‘Two icons from Georgia’ embrace during moving tribute to Sen. Isakson

Members of the U.S. House pay tribute to Sen. Johnny Isakson on Wednesday, Nov. 18, 2019, on the floor. Among those paying tribute is Rep. John Lewis. (Tyson Horne / tyson.horne@ajc.com)

Members of Georgia’s congressional delegation gathered Tuesday to pay tribute to retiring U.S. Sen. Johnny Isakson, and one emotional moment highlighted his bipartisan nature.

U.S. Rep. John Lewis, D-Atlanta, started his remarks by recounting a day 20 years ago when he introduced newly elected Isakson on the House floor. They developed a close friendship over the years while working on legislation despite the fact Isakson is a Republican.

“You, senator, led a team that could cross the aisle without compromising your values,” Lewis said.

“I will come over to meet you, brother,” Lewis said before walking toward the Republican side of the room where Isakson was sitting.

Isakson, despite his health issues, rose from his seat to meet Lewis halfway. They embraced warmly, and Isakson whispered words of gratitude to Lewis during the exchange caught on the House’s livestream.

U.S. Rep. Austin Scott, who organized Tuesday’s tribute, appeared to hold back tears when he retired to the rostrum.

ExploreRemembering John Lewis, who died in July 2020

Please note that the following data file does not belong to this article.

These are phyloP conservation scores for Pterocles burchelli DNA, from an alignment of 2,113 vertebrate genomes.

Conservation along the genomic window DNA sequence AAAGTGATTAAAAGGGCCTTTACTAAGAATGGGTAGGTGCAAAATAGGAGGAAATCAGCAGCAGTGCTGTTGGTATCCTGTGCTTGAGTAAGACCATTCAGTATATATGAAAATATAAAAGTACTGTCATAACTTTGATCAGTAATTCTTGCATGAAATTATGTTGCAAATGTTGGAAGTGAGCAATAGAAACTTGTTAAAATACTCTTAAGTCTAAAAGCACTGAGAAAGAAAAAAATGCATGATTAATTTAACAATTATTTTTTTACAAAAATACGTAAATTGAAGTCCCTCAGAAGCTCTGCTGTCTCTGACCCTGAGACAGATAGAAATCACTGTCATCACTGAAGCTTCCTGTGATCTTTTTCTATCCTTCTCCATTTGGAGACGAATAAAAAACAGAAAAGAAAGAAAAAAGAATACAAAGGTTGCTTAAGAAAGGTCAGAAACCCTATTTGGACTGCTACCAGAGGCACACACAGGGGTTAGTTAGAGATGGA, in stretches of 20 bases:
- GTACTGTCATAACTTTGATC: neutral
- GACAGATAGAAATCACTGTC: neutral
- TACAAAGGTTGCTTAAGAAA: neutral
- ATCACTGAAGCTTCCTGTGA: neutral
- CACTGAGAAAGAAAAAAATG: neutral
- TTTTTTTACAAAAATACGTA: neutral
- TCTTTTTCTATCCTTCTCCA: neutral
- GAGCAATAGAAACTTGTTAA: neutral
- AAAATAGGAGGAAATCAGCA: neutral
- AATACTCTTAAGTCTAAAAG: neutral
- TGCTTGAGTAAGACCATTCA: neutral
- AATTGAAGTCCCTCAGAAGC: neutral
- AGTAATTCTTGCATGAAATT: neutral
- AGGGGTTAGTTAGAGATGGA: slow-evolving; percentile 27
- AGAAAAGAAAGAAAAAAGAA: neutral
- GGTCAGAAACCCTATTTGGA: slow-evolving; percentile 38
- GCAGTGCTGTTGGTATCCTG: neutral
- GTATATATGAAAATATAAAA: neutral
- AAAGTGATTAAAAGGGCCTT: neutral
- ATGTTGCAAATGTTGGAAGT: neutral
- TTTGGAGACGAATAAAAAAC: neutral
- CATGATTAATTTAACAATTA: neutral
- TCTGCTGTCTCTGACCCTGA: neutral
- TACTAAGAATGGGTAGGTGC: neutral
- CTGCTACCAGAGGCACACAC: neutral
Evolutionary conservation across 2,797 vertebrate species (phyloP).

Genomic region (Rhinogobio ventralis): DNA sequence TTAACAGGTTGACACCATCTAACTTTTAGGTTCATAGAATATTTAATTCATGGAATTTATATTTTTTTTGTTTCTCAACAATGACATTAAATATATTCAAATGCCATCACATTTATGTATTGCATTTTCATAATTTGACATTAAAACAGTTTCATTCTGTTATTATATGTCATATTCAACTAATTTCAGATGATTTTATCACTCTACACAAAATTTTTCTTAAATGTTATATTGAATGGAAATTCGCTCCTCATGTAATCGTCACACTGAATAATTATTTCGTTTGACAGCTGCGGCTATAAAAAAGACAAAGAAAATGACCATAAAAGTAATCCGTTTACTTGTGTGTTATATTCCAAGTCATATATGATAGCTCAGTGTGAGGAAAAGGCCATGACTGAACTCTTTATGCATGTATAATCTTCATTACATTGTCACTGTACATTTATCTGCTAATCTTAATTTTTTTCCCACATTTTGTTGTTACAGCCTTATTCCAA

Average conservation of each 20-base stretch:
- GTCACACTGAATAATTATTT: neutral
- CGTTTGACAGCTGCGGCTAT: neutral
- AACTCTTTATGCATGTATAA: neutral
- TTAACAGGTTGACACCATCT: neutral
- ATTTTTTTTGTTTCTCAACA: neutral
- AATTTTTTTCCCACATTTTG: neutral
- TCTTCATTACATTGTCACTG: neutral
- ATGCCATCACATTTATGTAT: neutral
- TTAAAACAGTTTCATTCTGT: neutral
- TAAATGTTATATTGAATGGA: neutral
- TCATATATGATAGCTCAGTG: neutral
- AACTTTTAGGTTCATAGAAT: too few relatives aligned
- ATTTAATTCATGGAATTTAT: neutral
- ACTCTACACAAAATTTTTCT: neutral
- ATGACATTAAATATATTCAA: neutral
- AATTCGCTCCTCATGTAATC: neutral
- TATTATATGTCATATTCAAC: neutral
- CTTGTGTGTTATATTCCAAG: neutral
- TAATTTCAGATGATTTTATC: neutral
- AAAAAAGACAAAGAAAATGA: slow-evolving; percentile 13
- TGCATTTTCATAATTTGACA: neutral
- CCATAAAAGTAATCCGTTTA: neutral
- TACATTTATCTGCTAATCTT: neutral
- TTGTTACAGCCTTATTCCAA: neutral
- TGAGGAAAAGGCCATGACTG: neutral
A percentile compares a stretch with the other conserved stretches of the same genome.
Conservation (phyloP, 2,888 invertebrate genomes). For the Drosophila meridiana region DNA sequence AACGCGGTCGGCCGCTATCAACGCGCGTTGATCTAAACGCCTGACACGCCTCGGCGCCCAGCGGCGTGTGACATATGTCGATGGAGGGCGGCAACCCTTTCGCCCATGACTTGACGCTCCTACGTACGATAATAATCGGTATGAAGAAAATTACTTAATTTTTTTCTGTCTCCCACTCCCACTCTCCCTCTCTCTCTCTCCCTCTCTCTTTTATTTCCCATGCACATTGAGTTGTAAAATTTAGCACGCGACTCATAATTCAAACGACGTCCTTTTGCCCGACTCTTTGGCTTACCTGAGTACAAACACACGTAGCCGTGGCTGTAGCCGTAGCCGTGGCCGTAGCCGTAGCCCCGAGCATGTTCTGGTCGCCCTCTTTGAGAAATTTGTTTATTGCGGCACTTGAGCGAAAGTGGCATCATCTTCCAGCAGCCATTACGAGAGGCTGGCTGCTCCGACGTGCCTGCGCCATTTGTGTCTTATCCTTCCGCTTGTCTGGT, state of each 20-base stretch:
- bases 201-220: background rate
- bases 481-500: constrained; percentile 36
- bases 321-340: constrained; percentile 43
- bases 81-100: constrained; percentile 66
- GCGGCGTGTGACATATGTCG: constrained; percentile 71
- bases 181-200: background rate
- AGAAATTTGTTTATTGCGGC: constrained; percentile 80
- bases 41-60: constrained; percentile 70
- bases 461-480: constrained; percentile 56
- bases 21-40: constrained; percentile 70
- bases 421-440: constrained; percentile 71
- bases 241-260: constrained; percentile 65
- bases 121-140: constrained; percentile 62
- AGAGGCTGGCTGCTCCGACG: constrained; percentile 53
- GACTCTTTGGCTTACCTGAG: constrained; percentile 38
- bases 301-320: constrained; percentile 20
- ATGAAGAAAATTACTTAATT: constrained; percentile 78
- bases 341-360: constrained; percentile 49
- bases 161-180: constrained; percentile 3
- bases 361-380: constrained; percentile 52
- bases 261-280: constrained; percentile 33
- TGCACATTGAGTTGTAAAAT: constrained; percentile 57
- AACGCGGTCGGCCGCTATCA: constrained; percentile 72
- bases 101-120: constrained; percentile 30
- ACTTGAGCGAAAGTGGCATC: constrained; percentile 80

U.S. Rep. John Lewis and U.S. Sen. Johnny Isakson embrace on the House floor during a tribute to the retiring senator on Tuesday, Nov. 19, 2019. Image is ascreen grab from the House livestream.
U.S. Rep. John Lewis and U.S. Sen. Johnny Isakson embrace on the House floor during a tribute to the retiring senator on Tuesday, Nov. 19, 2019. Image is ascreen grab from the House livestream.

“I wish all of America could be here to see that: Two icons from Georgia embracing,” said Scott, a Republican from Tifton. “What a wonderful sight that I think is representative of days of past and the days to come and how we should work together. Thank you both so much.”

Isakson is retiring from Congress at the end of this year. He said in August that he made the difficult decision after a series of health setbacks, including a fall in July that resulted in four broken ribs.

He also had surgery to remove a malignant growth on his kidney and has been public about his bout with Parkinson’s disease.

Almost all of Georgia’s House members paid tribute to Isakson on Tuesday. Members of the U.S. Senate will do the same in December, when Isakson will also give his farewell speech.

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